It cites an FDA maximum limit of 20 parts per billion for this toxin in human food. I’ve seen from the UN FAO that those European countries that have legal limits have set them at 5 to 10 to 15 parts per billion for coffees: http://www.coffee-ota.org/faq.asp#P4_74

    Last, I saw a pie chart from the UN FAO showing the breakdown of foods that are responsible for aflotoxin exposure: http://www.coffee-ota.org/faq.asp#P88_6243

    I did not see a category for oil nuts (like peanuts) except “Other”.

    Tom wrote on September 5th, 2012
  6. I thought I would chime in since my mom worked for the USDA in the lab that examined almonds. I am pregnant and was mentioning my plans to add almond flour and almond butter to recipes when she warned me not to use store-bought varieties because of the aflatoxin.

    Her explanation was that these products are made from the broken pieces of nuts that remain after all the higher grade nuts have been sorted out. They have the highest allowance for “serious damage” meaning nuts unfit for human consumption (3% for Grades U.S. No. 1 Whole and Broken and US No. 1 Pieces). Additionally, some portion of samples from each manufacturer is allowed to be above the USDA maximum. When her colleague assessed various almond products for aflatoxin those made purely from the lowest grade nuts had the highest concentrations. Organic can actually be worse because the pesticides prevent much of the mold responsible for aflatoxin.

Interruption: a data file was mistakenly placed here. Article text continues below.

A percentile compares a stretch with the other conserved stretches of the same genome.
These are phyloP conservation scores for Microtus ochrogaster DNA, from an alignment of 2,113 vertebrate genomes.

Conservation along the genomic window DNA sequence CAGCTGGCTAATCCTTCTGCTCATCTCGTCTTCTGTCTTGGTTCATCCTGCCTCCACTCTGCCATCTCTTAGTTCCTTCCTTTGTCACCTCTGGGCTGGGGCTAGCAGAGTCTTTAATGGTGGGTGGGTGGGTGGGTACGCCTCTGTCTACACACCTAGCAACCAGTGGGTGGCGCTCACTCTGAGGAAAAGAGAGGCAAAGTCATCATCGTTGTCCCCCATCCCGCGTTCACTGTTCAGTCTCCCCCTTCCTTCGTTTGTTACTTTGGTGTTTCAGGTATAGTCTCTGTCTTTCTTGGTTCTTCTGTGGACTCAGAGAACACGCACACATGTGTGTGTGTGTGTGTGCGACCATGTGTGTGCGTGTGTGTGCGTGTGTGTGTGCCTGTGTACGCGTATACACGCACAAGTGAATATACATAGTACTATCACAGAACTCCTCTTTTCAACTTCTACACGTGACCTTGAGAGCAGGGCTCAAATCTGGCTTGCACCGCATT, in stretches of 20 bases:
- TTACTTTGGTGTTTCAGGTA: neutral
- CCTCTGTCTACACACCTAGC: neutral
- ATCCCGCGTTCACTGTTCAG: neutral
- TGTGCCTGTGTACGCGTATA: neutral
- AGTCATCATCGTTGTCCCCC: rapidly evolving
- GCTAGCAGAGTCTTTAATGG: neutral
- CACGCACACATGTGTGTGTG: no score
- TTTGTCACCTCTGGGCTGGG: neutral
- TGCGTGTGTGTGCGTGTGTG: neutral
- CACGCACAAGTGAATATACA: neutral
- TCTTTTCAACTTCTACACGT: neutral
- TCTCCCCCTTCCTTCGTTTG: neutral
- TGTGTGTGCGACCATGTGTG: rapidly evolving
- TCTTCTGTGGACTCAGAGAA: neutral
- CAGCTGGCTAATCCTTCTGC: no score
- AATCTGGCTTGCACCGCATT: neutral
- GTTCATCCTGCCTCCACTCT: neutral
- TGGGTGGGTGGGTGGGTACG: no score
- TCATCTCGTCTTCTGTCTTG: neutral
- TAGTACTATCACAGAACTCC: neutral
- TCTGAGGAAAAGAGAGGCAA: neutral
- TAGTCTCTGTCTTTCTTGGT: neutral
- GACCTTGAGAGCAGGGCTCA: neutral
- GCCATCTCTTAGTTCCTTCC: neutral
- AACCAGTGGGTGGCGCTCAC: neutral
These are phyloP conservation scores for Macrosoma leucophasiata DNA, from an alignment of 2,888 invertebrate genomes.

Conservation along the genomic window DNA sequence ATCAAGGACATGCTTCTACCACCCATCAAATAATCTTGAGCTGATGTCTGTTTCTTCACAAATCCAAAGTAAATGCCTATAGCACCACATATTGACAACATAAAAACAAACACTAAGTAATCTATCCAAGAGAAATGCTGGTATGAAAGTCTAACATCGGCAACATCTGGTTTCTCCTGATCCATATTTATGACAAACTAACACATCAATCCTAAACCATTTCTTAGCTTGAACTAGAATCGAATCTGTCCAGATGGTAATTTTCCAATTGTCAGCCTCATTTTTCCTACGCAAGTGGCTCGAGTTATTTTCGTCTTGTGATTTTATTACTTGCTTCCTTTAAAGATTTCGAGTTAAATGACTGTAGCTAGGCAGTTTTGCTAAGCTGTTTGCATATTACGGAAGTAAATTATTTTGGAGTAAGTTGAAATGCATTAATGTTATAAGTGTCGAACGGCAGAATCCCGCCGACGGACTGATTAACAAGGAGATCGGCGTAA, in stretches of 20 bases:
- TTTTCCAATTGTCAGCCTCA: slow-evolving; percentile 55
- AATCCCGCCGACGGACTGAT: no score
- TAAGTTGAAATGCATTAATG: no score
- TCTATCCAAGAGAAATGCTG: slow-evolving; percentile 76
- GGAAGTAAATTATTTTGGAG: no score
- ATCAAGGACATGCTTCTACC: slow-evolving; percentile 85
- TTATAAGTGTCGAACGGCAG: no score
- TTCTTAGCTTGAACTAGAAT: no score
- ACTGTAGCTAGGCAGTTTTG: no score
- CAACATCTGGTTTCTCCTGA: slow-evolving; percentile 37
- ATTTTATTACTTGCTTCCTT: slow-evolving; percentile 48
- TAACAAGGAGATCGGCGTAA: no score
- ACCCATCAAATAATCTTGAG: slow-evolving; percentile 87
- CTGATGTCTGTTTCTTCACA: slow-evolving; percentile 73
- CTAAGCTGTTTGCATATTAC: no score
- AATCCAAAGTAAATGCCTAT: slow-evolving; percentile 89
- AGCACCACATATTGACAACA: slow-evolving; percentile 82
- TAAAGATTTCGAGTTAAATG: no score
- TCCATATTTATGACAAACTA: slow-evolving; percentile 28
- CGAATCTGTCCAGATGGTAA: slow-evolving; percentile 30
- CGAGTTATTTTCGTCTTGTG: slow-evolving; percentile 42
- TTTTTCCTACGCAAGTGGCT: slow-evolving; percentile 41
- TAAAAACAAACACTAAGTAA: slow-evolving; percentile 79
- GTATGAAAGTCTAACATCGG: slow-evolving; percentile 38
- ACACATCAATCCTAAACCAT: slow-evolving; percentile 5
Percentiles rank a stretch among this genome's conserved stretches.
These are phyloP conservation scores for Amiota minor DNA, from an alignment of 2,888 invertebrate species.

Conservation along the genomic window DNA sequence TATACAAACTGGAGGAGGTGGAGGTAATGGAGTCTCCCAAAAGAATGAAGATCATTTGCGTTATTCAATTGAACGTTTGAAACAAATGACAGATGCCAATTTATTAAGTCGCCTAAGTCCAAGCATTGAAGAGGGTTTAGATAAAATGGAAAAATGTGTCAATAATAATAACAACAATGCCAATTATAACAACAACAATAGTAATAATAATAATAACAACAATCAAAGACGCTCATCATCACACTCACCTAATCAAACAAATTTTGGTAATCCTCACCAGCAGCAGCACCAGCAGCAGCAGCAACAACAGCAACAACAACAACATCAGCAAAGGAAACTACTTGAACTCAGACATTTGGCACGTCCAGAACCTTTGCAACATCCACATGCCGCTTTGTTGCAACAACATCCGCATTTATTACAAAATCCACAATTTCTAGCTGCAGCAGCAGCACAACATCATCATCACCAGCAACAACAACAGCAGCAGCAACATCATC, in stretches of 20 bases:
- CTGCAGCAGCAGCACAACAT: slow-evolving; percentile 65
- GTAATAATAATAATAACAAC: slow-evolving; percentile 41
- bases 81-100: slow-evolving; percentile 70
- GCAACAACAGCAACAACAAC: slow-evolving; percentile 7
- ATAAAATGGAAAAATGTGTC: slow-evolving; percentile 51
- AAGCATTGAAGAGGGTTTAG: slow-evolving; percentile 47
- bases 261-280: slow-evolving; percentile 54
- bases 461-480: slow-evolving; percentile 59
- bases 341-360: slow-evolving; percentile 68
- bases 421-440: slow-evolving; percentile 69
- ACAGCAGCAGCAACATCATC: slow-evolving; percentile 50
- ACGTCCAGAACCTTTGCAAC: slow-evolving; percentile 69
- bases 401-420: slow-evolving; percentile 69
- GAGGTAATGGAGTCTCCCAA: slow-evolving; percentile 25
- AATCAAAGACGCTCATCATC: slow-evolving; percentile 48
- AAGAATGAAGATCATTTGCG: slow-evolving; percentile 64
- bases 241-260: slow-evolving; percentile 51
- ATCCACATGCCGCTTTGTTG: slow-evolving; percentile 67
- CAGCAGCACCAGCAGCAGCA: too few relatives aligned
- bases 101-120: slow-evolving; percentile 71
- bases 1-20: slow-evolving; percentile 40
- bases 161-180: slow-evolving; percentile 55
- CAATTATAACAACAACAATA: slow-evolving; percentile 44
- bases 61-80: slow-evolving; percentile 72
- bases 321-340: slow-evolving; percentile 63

Her recommendation was to buy whole almonds (or whole peanuts, she didn’t comment on Valencia) and grind them into your own butter or flour. The US #1 whole almonds have allowances of 1 1/2% or lower, and you can remove shriveled or damaged nuts as you find them.

    She did comment that peanut butter is even worse, so the same recommendations would apply. Overall, she said it’s fine to have processed nut products once in a while since everything has risks, but if you eat them often or are pregnant or feeding little ones, make your own from higher grade nuts.

    Christine wrote on December 7th, 2012
  7. Who cares if peanuts are a “real nut” or not? What matters is its nutritional profile. In many ways this is more similar to nuts than to legumes and what’s so bad about legumes anyway?

    Sean wrote on February 10th, 2013
  8. High dosed vitamin C neutralizes aflatoxins just like it neutralizes innumerable other poisons. Everyone should be taking at least 10grams/day.

    snfkd wrote on May 10th, 2013
  9. Read this whole post and all the comments while eating a bag of salted peanuts- shells included. I have no regrets.

    blindoctor wrote on September 6th, 2013